Legal scholar and animal rights philosopher Gary Francione makes the case on a blog post* that, “the movement to abolish animal exploitation should be part of a larger movement for Ahimsa, or non-violence.” The Ahimsa that Francione refers to is the Jain principle of non-harm which exists for the purpose of increasing good karma and liberating a soul from reincarnation. The value of incorporating such religious terminology into vegan advocacy is questionable at best. Someone who has no knowledge of the principle of Ahimsa still can easily grasp the concept of non-violence, though may balk at the idea of karma and reincarnation. Why then include within an argument for veganism a religious term that is limiting in scope? Ahimsa refers to a specific principle of a specific belief system, but as far as praxis goes, it means the same thing as non-violence. Given that, it’s confusing as to why Francione, who has otherwise crafted a logical argument for animal rights, doesn’t just take religious language out of conversation and stick with the broadly appealing language of non-violence and justice*.
There are, of course, arguments for veganism from most religious perspectives. But does each religion have to incorporate veganism within it’s teachings in order to convince its adherents to go vegan?
It’s understood that people view the world through the various lenses of their religions. But this doesn’t mean that activists need to imprint veganism upon each of those lenses. First of all, there’s no reason to believe that it will work. Since the majority of religious leaders are not vegan, it’s too easy for adherents to dismiss arguments for veganism. If veganism was really what their religion demanded of them, the defense would go, their holy leaders would already be vegan. Secondly, veganism stands on it’s own just fine. It doesn’t need to be incorporated into a religion and it doesn’t require buttressing by the language of religion. A simple, honest argument for veganism is compelling and has the potential to appeal broadly to believers and non-believers alike. Activist should look critically at the desire to muddy that argument with interpretation of holy texts, traditions and guesses as to what deities would prefer. Instead of spending time trying to reverse engineer religions to make them fit veganism, activists may be better off crafting messages that not only drive home the point that unnecessary harm is wrong for reasons that are self-evident, but also focus on the myriad ways in which animal use is, indeed, unnecessary.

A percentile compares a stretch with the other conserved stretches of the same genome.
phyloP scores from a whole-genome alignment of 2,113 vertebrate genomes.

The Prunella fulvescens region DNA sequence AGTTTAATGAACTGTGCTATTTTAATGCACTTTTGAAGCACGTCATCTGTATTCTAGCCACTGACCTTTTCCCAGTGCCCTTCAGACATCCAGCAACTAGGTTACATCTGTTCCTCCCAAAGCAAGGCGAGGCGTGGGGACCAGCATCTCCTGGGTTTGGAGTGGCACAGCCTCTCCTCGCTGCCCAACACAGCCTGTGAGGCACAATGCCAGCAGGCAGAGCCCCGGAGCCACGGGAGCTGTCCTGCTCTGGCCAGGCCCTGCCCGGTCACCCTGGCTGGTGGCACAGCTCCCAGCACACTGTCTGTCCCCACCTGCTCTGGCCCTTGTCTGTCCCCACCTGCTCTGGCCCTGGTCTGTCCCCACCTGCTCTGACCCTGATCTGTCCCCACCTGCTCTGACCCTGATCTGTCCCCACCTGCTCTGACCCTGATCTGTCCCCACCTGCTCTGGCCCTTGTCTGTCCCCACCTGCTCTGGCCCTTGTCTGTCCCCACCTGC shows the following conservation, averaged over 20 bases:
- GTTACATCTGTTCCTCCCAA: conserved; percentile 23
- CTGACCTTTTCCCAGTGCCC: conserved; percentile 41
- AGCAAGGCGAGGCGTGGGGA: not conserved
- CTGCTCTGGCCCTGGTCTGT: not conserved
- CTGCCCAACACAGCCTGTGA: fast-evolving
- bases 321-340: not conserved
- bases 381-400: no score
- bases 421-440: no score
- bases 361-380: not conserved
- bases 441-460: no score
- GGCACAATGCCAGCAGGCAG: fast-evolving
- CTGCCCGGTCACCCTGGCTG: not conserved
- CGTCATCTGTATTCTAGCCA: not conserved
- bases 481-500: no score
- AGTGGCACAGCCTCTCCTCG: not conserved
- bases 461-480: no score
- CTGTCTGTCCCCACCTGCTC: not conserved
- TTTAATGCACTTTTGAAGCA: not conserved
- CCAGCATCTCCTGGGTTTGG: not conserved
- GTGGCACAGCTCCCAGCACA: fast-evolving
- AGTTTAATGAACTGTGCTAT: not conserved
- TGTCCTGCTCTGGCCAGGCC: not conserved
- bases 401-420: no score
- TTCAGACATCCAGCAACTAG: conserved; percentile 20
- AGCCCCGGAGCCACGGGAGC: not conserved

Should the argument for veganism be based upon amorphous supernatural belief? Or should it be presupposed upon immutable, observable, fact-based, logic-based evidence?
As an atheist, I obviously lean toward the latter.
Alas, like the religious, the majority of atheists don’t embrace veganism. For many, the atheist view that there is no gods ends up elevating humanity to the position of god within the hierarchy of being. Since there is no god, the argument goes, humans make the rules and can rightly position themselves at the pinnacle of the chain of being. Anthropocentrism either goes unexamined or is celebrated. The appeal to nature fallacy is embraced as a defense of the status quo.
Fortunately, skepticism often goes hand-in-hand with atheism as well. Many skeptics take a look at the institution of speciesism and see it as one of unnecessary oppression.
Mary Martin, author of the blog Animal Person, writes:
Vegans usually have spent quite a bit of time exploring our relationship with nonhuman animals and making a conscious decision to go against the mainstream. And atheists who were parented by believers have usually spent time examining the religion they were raised in as well as why we’d believe there is a god at all. I see these counter-culture positions as parallel and based on the same evolution of thought and deconstruction of the stories of childhood.*
Again, none of this is to say that one can’t be vegan and religious. But as advocates, we ought to be cognizant of the extra layers we needlessly add to the argument for animals rights when we use religious terms and religious arguments in our advocacy.
Advocates should seriously consider leaving religion out of the conversation regardless of the personal religious views of either party—the advocate and advocated to. Most people, regardless of religious belief, are not going to argue against the statement that it’s wrong to inflict unnecessary harm upon animals. Religion-specific codes of ethics and morality may come into play further into individual conversations about veganism, but when the dialogue isn’t presupposed upon them, the argument for veganism as a general moral obligation is stronger.